On 5 November 1940, Chatham manned armed merchant cruiser Jervis Bay was sunk by the German surface raider Admiral Scheer.
Her Captain, E S Fegen, was awarded the highest and most prestigious award of the British honours system, the Victoria Cross posthumously.
Sadly, all of the Jervis Bay officers in this photograph (taken on Commissioning Day, 11 September 1939) were lost.
The Jervis Bay was built as a merchant ship by Vickers Armstrong at Barrow in Furness, Cumbria, and launched in 1922. Before the Second World War started the Royal Navy identified that in a future conflict there would be a shortfall in the number of cruisers available to meet requirements, so a number of commercial merchant ships were identified for conversion to armed merchant cruisers; Jervis Bay was included on the list.
The Jervis Bay was a 14,164 gross registered tonnage cargo-liner built for the Commonwealth Government Shipping Line and on 24 August 1939 the company received a telegram stating: “Your vessel Jervis Bay is hereby requisitioned for Government Service”. The ship was recommissioned as His Majesty’s Ship Jervis Bay on the 30 August 1939.
Jervis Bay was converted to an armed merchant cruiser by Harland and Wolff on the Thames. The conversion, completed on 1 October 1939, included fitting 8 x 6-inch guns, 2 x 3-inch HA (High Angle) guns and associated gunnery control systems.
The ships company was 254 and included a number of Chatham Ratings to provide gun crews and operate control systems; these men were drawn from Royal Navy Reservists called back into service as “Hostilities Only” ratings.
On 28 October 1940 HMS Jervis Bay and two Canadian destroyers formed the escort to convoy HX84 bound for England from Halifax, Nova Scotia. The convoy consisted of 37 ships which included 11 tankers. At the mid-Atlantic point, the two destroyers detached from the convoy leaving the Jervis Bay as the sole escort.
The Admiral Scheer sailed from the Baltic Sea tasked to “hit-and-run” allied merchant ships and by transiting the Denmark Straits entered the Atlantic on 1 November. Classed as a Pocket Battleship and armed with 6 x 11-inch guns, 8 x 5.9-inch guns and 6 x 4.1-inch guns; the Admiral Scheer outclassed the Jervis Bay both in armament and speed.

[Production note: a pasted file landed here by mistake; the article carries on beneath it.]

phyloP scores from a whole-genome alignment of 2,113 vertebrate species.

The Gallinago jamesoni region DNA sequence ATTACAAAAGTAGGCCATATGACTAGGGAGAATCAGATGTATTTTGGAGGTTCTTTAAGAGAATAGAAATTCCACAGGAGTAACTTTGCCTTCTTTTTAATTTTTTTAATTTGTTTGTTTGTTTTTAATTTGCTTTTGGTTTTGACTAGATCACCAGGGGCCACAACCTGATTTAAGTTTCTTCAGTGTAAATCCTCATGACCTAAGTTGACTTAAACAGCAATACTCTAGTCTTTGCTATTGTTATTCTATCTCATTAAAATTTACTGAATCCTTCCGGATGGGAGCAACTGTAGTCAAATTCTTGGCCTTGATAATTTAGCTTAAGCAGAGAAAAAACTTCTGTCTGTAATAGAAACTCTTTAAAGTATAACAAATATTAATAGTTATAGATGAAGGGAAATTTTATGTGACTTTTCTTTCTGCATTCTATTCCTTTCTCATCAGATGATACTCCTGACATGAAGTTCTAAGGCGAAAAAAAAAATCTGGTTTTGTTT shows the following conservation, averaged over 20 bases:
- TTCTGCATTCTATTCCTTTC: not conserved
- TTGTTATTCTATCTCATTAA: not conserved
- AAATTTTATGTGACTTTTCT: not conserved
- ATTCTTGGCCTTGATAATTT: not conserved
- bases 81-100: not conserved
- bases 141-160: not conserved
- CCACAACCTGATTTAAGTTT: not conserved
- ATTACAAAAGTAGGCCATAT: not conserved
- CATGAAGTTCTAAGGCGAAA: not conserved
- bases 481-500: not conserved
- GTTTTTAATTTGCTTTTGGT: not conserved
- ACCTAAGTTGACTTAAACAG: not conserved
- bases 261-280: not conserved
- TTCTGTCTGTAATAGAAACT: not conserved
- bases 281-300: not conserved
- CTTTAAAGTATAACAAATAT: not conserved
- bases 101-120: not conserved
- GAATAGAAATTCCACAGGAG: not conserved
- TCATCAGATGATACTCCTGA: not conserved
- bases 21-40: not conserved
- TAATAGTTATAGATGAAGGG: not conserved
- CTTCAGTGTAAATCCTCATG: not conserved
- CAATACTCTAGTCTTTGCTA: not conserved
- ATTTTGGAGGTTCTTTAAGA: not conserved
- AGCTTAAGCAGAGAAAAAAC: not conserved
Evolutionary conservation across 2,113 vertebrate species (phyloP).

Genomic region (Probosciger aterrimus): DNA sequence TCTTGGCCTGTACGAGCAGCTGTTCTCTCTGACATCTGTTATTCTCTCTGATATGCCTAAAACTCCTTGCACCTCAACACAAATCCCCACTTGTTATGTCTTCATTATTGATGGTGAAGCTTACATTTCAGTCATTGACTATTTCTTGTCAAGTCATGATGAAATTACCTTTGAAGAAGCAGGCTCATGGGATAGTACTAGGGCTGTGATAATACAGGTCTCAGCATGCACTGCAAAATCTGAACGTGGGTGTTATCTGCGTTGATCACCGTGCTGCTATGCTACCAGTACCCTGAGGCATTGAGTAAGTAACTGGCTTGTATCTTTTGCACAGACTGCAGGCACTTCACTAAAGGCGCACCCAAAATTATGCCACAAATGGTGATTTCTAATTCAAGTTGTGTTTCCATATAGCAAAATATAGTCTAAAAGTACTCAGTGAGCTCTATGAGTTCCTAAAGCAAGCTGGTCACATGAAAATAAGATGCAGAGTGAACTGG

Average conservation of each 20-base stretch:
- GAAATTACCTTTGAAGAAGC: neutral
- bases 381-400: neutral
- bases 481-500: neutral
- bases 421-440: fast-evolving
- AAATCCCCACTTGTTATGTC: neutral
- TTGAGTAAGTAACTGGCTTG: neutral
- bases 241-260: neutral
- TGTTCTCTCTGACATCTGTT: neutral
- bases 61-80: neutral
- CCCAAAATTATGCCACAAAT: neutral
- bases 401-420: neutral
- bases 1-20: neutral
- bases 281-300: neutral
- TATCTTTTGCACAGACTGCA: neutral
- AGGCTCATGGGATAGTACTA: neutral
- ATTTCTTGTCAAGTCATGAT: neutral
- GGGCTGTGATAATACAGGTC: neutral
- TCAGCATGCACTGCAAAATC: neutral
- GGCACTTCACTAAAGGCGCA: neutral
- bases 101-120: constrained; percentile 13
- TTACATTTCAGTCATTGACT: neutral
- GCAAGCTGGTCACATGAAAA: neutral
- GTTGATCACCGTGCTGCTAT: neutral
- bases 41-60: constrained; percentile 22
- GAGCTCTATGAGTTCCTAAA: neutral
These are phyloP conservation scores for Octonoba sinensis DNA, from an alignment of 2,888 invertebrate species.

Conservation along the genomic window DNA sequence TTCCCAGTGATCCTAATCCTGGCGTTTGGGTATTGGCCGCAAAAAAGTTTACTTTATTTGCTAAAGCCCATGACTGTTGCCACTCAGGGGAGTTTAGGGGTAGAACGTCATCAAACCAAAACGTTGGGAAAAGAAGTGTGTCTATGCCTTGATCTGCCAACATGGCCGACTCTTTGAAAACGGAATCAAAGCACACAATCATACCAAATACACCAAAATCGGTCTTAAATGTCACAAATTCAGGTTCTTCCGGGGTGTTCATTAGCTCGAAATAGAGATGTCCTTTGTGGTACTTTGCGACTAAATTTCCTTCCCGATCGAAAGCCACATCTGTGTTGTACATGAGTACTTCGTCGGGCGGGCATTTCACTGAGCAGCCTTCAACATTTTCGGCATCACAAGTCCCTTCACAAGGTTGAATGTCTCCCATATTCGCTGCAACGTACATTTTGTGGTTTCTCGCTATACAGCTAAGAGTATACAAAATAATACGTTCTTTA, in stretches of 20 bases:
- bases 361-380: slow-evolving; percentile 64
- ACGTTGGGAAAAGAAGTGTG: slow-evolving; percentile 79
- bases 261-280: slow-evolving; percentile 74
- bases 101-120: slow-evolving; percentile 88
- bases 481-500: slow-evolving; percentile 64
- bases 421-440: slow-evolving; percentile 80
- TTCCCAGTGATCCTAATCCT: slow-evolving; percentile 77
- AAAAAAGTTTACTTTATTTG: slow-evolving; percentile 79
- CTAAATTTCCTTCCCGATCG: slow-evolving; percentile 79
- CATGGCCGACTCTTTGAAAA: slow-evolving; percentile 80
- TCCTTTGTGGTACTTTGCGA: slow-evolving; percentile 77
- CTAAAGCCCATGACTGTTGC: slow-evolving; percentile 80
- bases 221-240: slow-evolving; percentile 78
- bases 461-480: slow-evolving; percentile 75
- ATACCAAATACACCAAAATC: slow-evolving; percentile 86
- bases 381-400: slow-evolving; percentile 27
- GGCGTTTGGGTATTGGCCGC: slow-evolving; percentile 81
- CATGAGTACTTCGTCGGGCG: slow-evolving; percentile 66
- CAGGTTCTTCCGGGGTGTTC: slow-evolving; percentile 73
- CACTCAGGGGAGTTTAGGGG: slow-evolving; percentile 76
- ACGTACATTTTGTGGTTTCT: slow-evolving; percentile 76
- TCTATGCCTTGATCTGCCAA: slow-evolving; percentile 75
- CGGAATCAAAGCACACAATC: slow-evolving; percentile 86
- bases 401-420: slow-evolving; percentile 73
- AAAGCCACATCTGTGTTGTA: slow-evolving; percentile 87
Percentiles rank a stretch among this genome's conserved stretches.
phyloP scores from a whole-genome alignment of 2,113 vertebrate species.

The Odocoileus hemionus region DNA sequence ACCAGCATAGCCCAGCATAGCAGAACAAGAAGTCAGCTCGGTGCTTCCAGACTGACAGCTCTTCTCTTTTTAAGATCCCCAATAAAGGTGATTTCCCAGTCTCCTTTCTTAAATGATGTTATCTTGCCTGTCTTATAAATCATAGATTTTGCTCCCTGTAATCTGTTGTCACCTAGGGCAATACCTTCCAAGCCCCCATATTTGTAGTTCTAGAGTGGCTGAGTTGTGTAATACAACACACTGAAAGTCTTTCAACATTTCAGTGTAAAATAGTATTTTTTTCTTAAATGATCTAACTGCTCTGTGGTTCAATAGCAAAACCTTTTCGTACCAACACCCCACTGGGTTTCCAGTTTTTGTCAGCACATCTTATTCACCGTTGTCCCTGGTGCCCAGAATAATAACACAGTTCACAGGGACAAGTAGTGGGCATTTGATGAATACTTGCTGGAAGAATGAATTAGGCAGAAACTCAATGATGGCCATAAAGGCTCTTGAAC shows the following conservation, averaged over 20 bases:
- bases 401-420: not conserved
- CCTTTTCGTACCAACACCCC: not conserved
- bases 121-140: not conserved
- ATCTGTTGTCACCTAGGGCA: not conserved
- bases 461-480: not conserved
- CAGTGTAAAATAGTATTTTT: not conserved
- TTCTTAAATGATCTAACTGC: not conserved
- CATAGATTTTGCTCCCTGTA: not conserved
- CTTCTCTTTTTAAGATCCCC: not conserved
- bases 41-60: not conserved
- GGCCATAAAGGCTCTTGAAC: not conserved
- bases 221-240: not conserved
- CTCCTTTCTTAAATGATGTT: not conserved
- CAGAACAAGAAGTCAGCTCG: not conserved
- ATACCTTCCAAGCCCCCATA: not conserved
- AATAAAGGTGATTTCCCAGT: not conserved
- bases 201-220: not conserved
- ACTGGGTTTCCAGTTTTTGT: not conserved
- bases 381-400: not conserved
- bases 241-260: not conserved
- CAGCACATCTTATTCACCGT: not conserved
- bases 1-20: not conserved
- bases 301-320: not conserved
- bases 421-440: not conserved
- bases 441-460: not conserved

On 5 November at 4:45pm the Rangitiki, one of the ships in the convoy, reported a warship approaching from the north. The Admiral Scheer was soon identified and the Convoy Commodore, retired Rear Admiral Maltby, ordered the convoy to scatter.
Captain E S Fegen, commanding the Jervis Bay, knew his ship was outclassed by the Admiral Scheer and decided that the only way to buy time for the merchant ships to scatter and dusk to fall was to engage the Admiral Scheer.
Jervis Bay turned to port, increased speed and steered directly toward the Admiral Scheer, sending a signal to the Admiralty:
“Jervis Bay to Whitehall W/T. One enemy Battleship bearing 328, distance 12 miles, course 208. Position 52degrees 45minutes North, 32degrees 13minutes West”
The third salvo from Admiral Scheer hit the Jervis Bay. Striking the foredeck, hitting behind the bridge and above the wheelhouse. This destroyed the bridge, knocked out the gun director, the range finder and all primary control gear. The gunnery transmitting station was made useless as all the cables carrying telephone wires and electric power to the guns were severed. The guns of Jervis Bay could now only fire independently, but the range of the guns was only 2/3rds of the distance between ships. Jervis Bay continued towards the enemy with guns firing; she still posed a threat to the Admiral Scheer.
The Admiral Scheer now brought all her heavy, medium and light guns to bear and every salvo which hit the Jervis Bay delivered 4700 pounds of high explosives.
The Jervis Bay was in action for nearly 2 hours drawing fire which allowed 32 ships to escape; she rolled over and sank taking Captain Fegen, 33 officers and 156 members of the ships company with her.
In July 1940 the Jervis Bay had 24000 empty and sealed 45 gallon steel drums packed into her holds and these had kept her afloat, without the drums she would have sunk within 30 minutes.
On your next visit to The Historic Dockyard Chatham, visit the No.1 Smithery gallery and see our large-scale model of the Jervis Bay.
Thank you to former shipwright, Visitor Experience team member and Reading Room volunteer, Tony Peacock, for researching and writing this blog.